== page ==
In the figure of Wolfgang Amadeus Mozart, supreme native genius, complex personality and unusual upbringing united to create one of the most admired composers in the history of music.
He was born in 1756 in Salzburg, the son of a violinist at the court of the local Prince-Archbishop. His father Leopold, recognising the boy's extraordinary musical talents at an early age, proceeded to take him on performing tours throughout Europe so that he could be exposed to as wide a range of musical styles and cultural influences as possible.
By the age of 16, Mozart had visited England, Italy, France and Germany, met many important musical and political figures, and had three operas performed in Milan. It was the sort of education he could never have gained in provincial Salzburg; and, while the constant travelling may have contributed to his lifelong poor health, it was doubtless also a major factor in the formation of his cosmopolitan musical style.
Throughout the 1770s, Mozart was a member of the Salzburg orchestra. Despite a handful of opera commissions, his compositional activities were mainly directed towards the court in the form of symphonies, serenades and church music.
Growing frustration with his position led him to try his luck in Paris in 1777-8, but the trip brought only disappointment, and within a few months he was back in Salzburg. A breakthrough of sorts came, however, when a commission from Munich led to his first great opera, Idomeneo (1781), a work into which he poured all of the musical experience he had gained so far.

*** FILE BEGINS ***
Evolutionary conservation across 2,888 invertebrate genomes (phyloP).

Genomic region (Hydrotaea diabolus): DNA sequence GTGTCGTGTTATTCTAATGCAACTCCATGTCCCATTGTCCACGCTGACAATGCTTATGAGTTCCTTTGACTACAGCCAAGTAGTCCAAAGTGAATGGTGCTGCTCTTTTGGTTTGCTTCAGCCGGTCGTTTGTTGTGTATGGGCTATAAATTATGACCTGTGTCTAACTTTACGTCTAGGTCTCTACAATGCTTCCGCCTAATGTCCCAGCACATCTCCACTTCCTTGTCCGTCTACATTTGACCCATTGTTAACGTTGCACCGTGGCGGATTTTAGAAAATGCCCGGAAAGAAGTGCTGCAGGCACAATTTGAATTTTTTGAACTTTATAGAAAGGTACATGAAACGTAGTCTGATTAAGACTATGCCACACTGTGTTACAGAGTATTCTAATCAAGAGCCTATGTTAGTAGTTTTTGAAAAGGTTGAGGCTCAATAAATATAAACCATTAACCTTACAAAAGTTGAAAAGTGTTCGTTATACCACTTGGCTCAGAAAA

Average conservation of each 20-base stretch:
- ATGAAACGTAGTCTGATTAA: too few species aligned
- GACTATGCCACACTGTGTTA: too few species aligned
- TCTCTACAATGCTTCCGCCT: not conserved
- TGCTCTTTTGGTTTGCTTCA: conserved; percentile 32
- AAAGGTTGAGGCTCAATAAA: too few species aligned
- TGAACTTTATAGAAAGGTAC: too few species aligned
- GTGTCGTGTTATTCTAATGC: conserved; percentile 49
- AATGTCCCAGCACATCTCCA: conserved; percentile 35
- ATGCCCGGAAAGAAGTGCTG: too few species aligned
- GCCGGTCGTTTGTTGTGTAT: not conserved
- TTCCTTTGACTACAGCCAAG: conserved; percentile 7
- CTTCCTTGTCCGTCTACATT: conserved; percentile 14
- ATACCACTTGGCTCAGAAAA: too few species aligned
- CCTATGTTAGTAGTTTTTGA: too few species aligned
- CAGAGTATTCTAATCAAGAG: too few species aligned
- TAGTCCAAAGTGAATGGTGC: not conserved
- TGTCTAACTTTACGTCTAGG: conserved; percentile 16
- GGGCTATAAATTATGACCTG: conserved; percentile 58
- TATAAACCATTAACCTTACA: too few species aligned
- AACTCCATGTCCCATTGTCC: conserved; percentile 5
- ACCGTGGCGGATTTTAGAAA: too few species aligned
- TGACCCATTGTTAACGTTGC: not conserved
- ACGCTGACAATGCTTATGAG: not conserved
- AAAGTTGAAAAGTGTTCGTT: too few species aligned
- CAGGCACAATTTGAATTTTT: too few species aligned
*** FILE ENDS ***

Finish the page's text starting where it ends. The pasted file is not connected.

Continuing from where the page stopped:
1781 finally saw him break with Salzburg and move to the musically more sophisticated Vienna, where he embarked on the life of a freelance composer, pianist and teacher. At first he enjoyed considerable success, particularly as a pianist in his own concertos and with his lively comic opera, Die Entführung aus dem Serail .
There followed three of his greatest operatic masterpieces - The Marriage of Figaro (1786), Don Giovanni (1787) and Così fan tutte (1790) - but by the time of the last his popularity had waned and he found himself seriously in debt. He died in December 1791, not long after the successful premiere of his last opera, The Magic Flute , and was buried in an unmarked grave.
In more than 600 works, Mozart excelled at almost every form he turned his hand to, from operas, piano concertos and chamber music to Masses, symphonies and wind serenades. From the outset his music was characterised by formal and melodic fluency, but the works of his last decade took this to new heights, adding a textural richness and an emotional profundity far beyond the reach of his rivals.
One of the defining figures of the High Classical style as well as an inspiration (through his more demonic side) to the Romantics, he is today the best-loved of all classical composers. But, more than that, with his Shakespearian ability to combine tragedy and comedy, confidence and vulnerability, beauty and truth, he ranks as one of the most enriching presences in Western art.
Profile by Lindsay Kemp © BBC; adapted for the Web by Graeme Kay